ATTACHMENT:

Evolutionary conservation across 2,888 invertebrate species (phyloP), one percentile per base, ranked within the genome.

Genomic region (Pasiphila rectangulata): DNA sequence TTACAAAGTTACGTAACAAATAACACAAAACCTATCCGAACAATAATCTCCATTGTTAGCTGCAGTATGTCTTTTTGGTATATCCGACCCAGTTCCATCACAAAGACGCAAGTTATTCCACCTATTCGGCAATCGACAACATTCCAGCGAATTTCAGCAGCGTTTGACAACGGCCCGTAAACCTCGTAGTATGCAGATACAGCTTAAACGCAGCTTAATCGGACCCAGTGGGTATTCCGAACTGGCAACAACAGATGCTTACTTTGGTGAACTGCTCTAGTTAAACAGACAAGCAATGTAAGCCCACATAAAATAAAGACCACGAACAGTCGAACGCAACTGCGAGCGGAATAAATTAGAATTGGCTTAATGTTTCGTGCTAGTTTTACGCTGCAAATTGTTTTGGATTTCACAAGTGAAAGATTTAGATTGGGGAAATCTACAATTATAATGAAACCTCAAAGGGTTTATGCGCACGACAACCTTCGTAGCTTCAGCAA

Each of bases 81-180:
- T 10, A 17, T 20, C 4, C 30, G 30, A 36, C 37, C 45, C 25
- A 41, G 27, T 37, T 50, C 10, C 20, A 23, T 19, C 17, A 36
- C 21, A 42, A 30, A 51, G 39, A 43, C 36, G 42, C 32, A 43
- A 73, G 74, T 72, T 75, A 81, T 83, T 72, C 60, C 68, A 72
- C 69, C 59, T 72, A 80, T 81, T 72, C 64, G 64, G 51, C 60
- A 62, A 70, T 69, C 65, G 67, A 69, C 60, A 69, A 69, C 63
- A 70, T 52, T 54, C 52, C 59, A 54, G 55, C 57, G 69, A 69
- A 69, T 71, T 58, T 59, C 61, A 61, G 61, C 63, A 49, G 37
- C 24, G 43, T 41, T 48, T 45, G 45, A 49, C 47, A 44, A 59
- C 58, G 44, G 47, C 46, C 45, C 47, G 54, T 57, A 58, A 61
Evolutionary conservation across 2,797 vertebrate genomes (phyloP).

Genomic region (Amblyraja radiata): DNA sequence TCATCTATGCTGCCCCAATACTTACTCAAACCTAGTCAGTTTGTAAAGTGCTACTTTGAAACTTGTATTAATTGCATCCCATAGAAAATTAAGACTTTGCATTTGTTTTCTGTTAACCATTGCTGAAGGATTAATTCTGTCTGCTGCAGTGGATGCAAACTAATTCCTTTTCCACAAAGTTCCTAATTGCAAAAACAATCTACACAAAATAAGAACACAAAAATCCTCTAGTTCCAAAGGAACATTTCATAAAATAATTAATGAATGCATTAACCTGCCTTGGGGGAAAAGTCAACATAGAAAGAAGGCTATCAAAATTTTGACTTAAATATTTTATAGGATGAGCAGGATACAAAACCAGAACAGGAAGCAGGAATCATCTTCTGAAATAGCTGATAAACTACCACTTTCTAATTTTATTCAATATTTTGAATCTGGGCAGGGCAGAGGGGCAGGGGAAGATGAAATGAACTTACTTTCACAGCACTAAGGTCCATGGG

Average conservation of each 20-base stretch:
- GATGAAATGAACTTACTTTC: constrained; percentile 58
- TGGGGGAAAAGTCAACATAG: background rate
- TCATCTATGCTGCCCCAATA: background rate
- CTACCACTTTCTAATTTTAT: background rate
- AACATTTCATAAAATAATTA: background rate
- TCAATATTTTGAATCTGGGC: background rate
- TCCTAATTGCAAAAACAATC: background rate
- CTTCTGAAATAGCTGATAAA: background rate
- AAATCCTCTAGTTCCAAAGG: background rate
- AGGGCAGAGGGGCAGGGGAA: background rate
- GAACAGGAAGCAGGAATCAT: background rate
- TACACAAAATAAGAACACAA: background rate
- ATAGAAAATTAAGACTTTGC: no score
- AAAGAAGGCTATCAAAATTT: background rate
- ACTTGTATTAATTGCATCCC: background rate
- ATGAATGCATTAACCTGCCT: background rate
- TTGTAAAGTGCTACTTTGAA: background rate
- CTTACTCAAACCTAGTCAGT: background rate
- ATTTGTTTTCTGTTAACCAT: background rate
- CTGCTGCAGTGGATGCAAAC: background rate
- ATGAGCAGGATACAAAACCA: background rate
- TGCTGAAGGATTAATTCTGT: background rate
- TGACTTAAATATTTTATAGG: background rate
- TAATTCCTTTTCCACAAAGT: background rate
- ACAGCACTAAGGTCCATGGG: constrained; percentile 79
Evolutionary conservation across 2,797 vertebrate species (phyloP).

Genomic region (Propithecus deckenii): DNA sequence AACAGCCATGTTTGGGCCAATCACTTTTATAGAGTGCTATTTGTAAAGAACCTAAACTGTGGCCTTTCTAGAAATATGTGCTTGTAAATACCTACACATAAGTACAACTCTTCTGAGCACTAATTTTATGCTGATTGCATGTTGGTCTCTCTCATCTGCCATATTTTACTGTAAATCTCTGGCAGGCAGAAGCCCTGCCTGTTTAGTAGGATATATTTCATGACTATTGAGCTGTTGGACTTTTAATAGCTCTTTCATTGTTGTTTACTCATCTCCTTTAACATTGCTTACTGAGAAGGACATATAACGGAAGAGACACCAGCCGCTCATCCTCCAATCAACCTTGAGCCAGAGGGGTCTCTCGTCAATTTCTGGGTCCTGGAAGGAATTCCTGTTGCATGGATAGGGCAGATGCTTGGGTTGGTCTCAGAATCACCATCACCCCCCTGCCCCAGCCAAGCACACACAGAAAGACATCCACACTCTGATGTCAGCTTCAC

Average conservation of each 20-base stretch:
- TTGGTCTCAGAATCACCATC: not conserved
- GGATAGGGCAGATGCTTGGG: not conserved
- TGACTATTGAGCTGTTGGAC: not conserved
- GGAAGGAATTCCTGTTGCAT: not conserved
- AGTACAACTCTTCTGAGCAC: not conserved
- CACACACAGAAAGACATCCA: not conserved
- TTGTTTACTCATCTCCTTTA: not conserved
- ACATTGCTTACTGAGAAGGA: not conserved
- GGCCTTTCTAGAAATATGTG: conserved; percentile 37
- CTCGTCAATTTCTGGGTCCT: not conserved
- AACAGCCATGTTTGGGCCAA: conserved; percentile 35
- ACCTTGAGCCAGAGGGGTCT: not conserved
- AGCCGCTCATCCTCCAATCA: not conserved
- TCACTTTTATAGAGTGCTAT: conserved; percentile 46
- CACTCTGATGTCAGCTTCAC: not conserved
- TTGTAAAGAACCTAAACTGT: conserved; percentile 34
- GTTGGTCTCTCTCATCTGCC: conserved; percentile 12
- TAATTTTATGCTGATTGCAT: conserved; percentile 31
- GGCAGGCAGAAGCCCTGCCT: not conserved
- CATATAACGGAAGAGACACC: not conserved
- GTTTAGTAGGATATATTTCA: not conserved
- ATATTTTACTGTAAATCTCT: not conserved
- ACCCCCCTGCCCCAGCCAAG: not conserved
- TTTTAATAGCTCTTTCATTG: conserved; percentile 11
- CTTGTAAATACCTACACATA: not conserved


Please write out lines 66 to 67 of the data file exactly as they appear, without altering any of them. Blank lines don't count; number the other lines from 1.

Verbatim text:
- ATATTTTACTGTAAATCTCT: not conserved
- ACCCCCCTGCCCCAGCCAAG: not conserved